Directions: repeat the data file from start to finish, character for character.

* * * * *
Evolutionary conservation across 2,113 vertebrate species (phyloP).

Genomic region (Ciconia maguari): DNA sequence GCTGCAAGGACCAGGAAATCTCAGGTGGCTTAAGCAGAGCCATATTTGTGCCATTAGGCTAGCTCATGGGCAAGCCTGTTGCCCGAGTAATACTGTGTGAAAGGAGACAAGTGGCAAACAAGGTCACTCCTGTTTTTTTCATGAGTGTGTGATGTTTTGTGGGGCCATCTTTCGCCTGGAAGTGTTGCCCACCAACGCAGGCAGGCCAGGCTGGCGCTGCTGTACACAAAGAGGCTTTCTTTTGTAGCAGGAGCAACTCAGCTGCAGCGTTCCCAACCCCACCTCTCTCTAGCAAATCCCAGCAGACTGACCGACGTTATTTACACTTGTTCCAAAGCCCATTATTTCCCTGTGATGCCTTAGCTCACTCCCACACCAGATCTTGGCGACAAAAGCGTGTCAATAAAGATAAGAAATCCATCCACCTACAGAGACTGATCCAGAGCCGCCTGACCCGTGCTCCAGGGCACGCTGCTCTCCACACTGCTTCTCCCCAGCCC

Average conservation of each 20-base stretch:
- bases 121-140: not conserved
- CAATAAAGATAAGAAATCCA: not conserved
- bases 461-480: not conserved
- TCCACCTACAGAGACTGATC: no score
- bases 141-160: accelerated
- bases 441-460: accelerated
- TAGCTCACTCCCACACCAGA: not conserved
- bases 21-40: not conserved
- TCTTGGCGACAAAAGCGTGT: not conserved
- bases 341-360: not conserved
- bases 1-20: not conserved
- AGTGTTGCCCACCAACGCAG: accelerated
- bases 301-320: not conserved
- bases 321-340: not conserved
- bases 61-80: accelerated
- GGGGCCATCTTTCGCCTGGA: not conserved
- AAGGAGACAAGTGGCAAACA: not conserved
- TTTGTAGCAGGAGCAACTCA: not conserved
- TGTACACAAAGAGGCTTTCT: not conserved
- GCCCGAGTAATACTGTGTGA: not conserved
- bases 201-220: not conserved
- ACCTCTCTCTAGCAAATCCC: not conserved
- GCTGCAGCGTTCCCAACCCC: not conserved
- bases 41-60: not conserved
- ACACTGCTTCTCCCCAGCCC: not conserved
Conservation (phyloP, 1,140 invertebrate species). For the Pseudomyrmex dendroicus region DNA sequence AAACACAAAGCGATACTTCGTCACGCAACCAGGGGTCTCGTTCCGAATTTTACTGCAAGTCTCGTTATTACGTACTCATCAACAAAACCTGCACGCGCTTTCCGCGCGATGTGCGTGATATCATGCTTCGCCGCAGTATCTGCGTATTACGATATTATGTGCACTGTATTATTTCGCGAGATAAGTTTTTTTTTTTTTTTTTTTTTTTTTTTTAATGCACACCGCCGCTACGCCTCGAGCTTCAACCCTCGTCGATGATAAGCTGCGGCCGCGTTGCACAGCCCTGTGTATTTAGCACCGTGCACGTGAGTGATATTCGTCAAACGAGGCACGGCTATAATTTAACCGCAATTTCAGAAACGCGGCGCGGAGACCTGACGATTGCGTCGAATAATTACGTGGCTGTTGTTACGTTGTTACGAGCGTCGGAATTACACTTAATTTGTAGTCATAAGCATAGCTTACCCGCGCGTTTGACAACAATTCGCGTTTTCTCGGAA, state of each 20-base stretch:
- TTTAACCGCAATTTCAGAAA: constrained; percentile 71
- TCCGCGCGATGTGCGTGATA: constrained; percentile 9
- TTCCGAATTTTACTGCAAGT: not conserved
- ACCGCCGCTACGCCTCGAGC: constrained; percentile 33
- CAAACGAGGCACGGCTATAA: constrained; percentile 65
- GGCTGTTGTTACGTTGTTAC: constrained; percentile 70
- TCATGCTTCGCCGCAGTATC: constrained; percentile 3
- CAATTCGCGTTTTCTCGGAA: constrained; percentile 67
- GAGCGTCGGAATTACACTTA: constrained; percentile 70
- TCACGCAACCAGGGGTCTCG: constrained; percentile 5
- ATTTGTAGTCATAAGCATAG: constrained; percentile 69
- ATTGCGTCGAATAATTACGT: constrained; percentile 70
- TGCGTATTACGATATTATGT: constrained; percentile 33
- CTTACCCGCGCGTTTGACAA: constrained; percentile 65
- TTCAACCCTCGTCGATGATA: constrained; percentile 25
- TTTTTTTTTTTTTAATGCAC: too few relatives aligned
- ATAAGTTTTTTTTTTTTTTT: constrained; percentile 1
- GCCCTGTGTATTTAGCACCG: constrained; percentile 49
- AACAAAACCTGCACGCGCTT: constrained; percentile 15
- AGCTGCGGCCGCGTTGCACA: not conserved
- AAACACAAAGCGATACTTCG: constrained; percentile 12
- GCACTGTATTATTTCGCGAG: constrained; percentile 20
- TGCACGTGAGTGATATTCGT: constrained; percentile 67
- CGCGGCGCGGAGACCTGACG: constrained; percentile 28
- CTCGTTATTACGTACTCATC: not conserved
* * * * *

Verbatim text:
Evolutionary conservation across 2,113 vertebrate species (phyloP).

Genomic region (Ciconia maguari): DNA sequence GCTGCAAGGACCAGGAAATCTCAGGTGGCTTAAGCAGAGCCATATTTGTGCCATTAGGCTAGCTCATGGGCAAGCCTGTTGCCCGAGTAATACTGTGTGAAAGGAGACAAGTGGCAAACAAGGTCACTCCTGTTTTTTTCATGAGTGTGTGATGTTTTGTGGGGCCATCTTTCGCCTGGAAGTGTTGCCCACCAACGCAGGCAGGCCAGGCTGGCGCTGCTGTACACAAAGAGGCTTTCTTTTGTAGCAGGAGCAACTCAGCTGCAGCGTTCCCAACCCCACCTCTCTCTAGCAAATCCCAGCAGACTGACCGACGTTATTTACACTTGTTCCAAAGCCCATTATTTCCCTGTGATGCCTTAGCTCACTCCCACACCAGATCTTGGCGACAAAAGCGTGTCAATAAAGATAAGAAATCCATCCACCTACAGAGACTGATCCAGAGCCGCCTGACCCGTGCTCCAGGGCACGCTGCTCTCCACACTGCTTCTCCCCAGCCC

Average conservation of each 20-base stretch:
- bases 121-140: not conserved
- CAATAAAGATAAGAAATCCA: not conserved
- bases 461-480: not conserved
- TCCACCTACAGAGACTGATC: no score
- bases 141-160: accelerated
- bases 441-460: accelerated
- TAGCTCACTCCCACACCAGA: not conserved
- bases 21-40: not conserved
- TCTTGGCGACAAAAGCGTGT: not conserved
- bases 341-360: not conserved
- bases 1-20: not conserved
- AGTGTTGCCCACCAACGCAG: accelerated
- bases 301-320: not conserved
- bases 321-340: not conserved
- bases 61-80: accelerated
- GGGGCCATCTTTCGCCTGGA: not conserved
- AAGGAGACAAGTGGCAAACA: not conserved
- TTTGTAGCAGGAGCAACTCA: not conserved
- TGTACACAAAGAGGCTTTCT: not conserved
- GCCCGAGTAATACTGTGTGA: not conserved
- bases 201-220: not conserved
- ACCTCTCTCTAGCAAATCCC: not conserved
- GCTGCAGCGTTCCCAACCCC: not conserved
- bases 41-60: not conserved
- ACACTGCTTCTCCCCAGCCC: not conserved
Conservation (phyloP, 1,140 invertebrate species). For the Pseudomyrmex dendroicus region DNA sequence AAACACAAAGCGATACTTCGTCACGCAACCAGGGGTCTCGTTCCGAATTTTACTGCAAGTCTCGTTATTACGTACTCATCAACAAAACCTGCACGCGCTTTCCGCGCGATGTGCGTGATATCATGCTTCGCCGCAGTATCTGCGTATTACGATATTATGTGCACTGTATTATTTCGCGAGATAAGTTTTTTTTTTTTTTTTTTTTTTTTTTTTAATGCACACCGCCGCTACGCCTCGAGCTTCAACCCTCGTCGATGATAAGCTGCGGCCGCGTTGCACAGCCCTGTGTATTTAGCACCGTGCACGTGAGTGATATTCGTCAAACGAGGCACGGCTATAATTTAACCGCAATTTCAGAAACGCGGCGCGGAGACCTGACGATTGCGTCGAATAATTACGTGGCTGTTGTTACGTTGTTACGAGCGTCGGAATTACACTTAATTTGTAGTCATAAGCATAGCTTACCCGCGCGTTTGACAACAATTCGCGTTTTCTCGGAA, state of each 20-base stretch:
- TTTAACCGCAATTTCAGAAA: constrained; percentile 71
- TCCGCGCGATGTGCGTGATA: constrained; percentile 9
- TTCCGAATTTTACTGCAAGT: not conserved
- ACCGCCGCTACGCCTCGAGC: constrained; percentile 33
- CAAACGAGGCACGGCTATAA: constrained; percentile 65
- GGCTGTTGTTACGTTGTTAC: constrained; percentile 70
- TCATGCTTCGCCGCAGTATC: constrained; percentile 3
- CAATTCGCGTTTTCTCGGAA: constrained; percentile 67
- GAGCGTCGGAATTACACTTA: constrained; percentile 70
- TCACGCAACCAGGGGTCTCG: constrained; percentile 5
- ATTTGTAGTCATAAGCATAG: constrained; percentile 69
- ATTGCGTCGAATAATTACGT: constrained; percentile 70
- TGCGTATTACGATATTATGT: constrained; percentile 33
- CTTACCCGCGCGTTTGACAA: constrained; percentile 65
- TTCAACCCTCGTCGATGATA: constrained; percentile 25
- TTTTTTTTTTTTTAATGCAC: too few relatives aligned
- ATAAGTTTTTTTTTTTTTTT: constrained; percentile 1
- GCCCTGTGTATTTAGCACCG: constrained; percentile 49
- AACAAAACCTGCACGCGCTT: constrained; percentile 15
- AGCTGCGGCCGCGTTGCACA: not conserved
- AAACACAAAGCGATACTTCG: constrained; percentile 12
- GCACTGTATTATTTCGCGAG: constrained; percentile 20
- TGCACGTGAGTGATATTCGT: constrained; percentile 67
- CGCGGCGCGGAGACCTGACG: constrained; percentile 28
- CTCGTTATTACGTACTCATC: not conserved